The annual event gives local kids from all across Karnes County the opportunity to showcase and compete with their livestock projects, baked goods, homemaking and handicraft entries.
“We had a remarkable show,” Texas AgriLife Extension Service Agent Meredith Carter said. “The kids did great and we are really proud of them. They all had outstanding projects.”
“The community support, in general, was just outstanding this year,” Carter said.
None of the auction items sold for less than $1,000, and the total base amount for the auction was at least $525,000. This amount does not include “bumps” or amounts added by other buyers to the amounts items sold for at auction, and the “bumps” can be significant amounts.
Organizers are still tallying the results and full results, photos, and information will be published in the 2012 Karnes County Youth Show Special Section which will be published soon in The Karnes Countywide.
The Friday night Baked Goods Sale went especially well this year, Carter said.
“We sold out of every baked good item in 38 minutes,” Carter said. “It was like Black Friday. People were busting at the seams to come in.”
Carter said there were a number of energy companies that contributed to the success of this year’s show, but local support was even more impressive.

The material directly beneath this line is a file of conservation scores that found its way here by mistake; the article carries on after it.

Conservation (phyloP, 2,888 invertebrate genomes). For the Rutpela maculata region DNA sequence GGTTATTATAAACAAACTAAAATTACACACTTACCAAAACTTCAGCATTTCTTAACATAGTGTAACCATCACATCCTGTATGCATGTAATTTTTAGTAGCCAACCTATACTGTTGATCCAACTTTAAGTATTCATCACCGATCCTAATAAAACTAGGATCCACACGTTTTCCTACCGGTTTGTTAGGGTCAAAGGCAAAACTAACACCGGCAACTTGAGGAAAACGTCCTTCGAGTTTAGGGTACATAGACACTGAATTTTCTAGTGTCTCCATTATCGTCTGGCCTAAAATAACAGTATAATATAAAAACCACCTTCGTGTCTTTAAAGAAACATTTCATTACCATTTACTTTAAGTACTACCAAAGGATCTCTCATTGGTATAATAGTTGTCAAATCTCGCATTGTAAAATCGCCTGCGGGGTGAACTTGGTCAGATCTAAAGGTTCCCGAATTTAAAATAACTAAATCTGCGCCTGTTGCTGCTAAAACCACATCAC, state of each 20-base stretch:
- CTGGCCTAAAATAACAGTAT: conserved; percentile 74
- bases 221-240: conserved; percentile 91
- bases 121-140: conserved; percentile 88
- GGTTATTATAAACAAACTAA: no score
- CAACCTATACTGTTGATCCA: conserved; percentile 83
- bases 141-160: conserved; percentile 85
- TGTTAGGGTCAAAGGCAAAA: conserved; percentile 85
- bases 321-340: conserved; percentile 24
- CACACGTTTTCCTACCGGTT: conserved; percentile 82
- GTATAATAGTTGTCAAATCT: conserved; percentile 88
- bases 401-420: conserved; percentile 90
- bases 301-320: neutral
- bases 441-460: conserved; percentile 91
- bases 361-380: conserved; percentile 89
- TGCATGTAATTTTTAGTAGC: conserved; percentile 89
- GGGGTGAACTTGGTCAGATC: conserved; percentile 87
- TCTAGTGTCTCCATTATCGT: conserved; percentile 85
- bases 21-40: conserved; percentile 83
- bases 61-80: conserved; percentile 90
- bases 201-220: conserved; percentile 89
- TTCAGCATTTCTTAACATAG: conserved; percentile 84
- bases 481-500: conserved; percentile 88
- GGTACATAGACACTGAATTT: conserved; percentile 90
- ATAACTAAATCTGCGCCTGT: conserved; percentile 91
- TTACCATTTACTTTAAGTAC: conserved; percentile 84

“We saw a lot of local people coming and just wanting to give back to the community,” Carter said. “They may have benefitted from the recent boom. A lot of people were ready to give back this year.”
“Of course, one hundred percent goes to the kids,” she explained. “It is nice to see the kids benefit from that – to see them rewarded for months of dedication and hard work.”
The Karnes County Youth Show Board continues to invest in the youth of Karnes County by making improvements to the showbarn, pens and grounds, Carter explained. Sponsorships have helped, such as Conoco Philips contribution of improvements to the parking lot. There will be even more improvements in the coming year, as a result of organizers having greater financial resources to invest.
The greatest rewards, however, are not monetary, Carter noted.
The real reward, she said, comes from watching the young people of Karnes County learn valuable lessons through working on and showing their projects – lessons they will likely carry with them for a lifetime.
“The learning experience is what means the most to us,” she said.
“It was really just a great show this year. We couldn’t have asked for anything better.”